AFP: Aides to top US lawmakers expressed surprise on Wednesday after Iranian parliament speaker Ali Larijani said he was mulling talks with members of the US Congress after receiving letters from them.
WASHINGTON (AFP) — Aides to top US lawmakers expressed surprise on Wednesday after Iranian parliament speaker Ali Larijani said he was mulling talks with members of the US Congress after receiving letters from them.
"Everyone thinks this is dead wrong," an aide to a senior Democratic senator who is a key voice in US foreign policy said after asking other congressional experts about Larijani's claim that US lawmakers had written him.
The official, who requested anonymity, said some nongovernmental organizations had been "trying to enlist House members" to support scientific or cultural exchanges with Iran, and that some might have written letters in support of such efforts.
"But I'm not aware of any such letters sent directly to the Iranians. And it'd be highly unusual to ever have Senators engaging directly with foreign governments this way, let alone rogue regimes," the aide told AFP.
His comments came after the conservative Larijani was quoted in the Kargozaran local newspaper on Tuesday as saying "several letters were received from members of Congress and Senators. We feel that it is time to hold bilateral negotiations."
"We have not given a negative response to this issue. It is under examination," he added, without specifying the dates of the letters or who had sent them.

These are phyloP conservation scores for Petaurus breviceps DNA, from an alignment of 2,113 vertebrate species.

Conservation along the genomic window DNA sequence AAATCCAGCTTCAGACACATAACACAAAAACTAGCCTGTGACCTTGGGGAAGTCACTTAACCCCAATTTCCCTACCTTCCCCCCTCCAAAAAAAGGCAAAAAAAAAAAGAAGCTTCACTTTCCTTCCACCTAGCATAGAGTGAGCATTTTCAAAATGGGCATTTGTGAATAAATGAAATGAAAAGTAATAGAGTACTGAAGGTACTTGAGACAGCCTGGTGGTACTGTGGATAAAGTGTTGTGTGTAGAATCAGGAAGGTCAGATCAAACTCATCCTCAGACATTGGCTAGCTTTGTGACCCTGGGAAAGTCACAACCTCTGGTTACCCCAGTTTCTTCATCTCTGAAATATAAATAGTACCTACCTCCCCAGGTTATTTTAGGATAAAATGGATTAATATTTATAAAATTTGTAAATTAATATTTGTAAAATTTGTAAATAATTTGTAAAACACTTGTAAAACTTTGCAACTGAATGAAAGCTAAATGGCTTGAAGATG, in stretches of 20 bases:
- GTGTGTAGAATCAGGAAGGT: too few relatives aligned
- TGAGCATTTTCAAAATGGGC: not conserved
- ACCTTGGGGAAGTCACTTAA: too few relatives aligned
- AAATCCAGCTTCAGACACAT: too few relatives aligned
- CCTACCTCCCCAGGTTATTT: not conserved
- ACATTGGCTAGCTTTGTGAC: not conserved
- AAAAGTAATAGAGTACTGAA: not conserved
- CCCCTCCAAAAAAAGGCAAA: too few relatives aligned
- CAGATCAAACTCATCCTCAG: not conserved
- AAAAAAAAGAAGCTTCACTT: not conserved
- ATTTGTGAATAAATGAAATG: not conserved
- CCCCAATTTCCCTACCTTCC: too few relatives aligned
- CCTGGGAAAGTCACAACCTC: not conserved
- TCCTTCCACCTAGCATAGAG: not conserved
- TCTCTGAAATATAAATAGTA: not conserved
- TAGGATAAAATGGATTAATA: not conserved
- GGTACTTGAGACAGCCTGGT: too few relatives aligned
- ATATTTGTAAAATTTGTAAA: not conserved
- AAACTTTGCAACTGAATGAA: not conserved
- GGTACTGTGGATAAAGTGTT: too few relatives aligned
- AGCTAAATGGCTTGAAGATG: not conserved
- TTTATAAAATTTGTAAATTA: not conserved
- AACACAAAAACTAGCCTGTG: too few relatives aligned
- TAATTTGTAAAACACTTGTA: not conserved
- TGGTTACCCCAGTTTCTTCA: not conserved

Asked about Larijani's comments, an aide to a top Republican lawmaker replied "that would surprise me" because direct contacts with senior Iranian leaders would raise eyebrows in the United States.
The White House declined to comment on Larijani's remarks.
Since Barack Obama's US presidential election win, Iranian politicians have voiced hope for a shift in US policy towards Tehran and in an unprecedented move, President Mahmoud Ahmadinejad was quick to congratulate Obama.
The two countries have had no diplomatic relations for nearly three decades since Islamist students took American diplomats hostage for 444 days following the 1979 Islamic revolution that toppled the US-backed shah.
On July 24, 2008, a group of leading US lawmakers wrote in support to US President George W. Bush after media reports that he was considering the possibility of opening a diplomatic "interests section" in Tehran.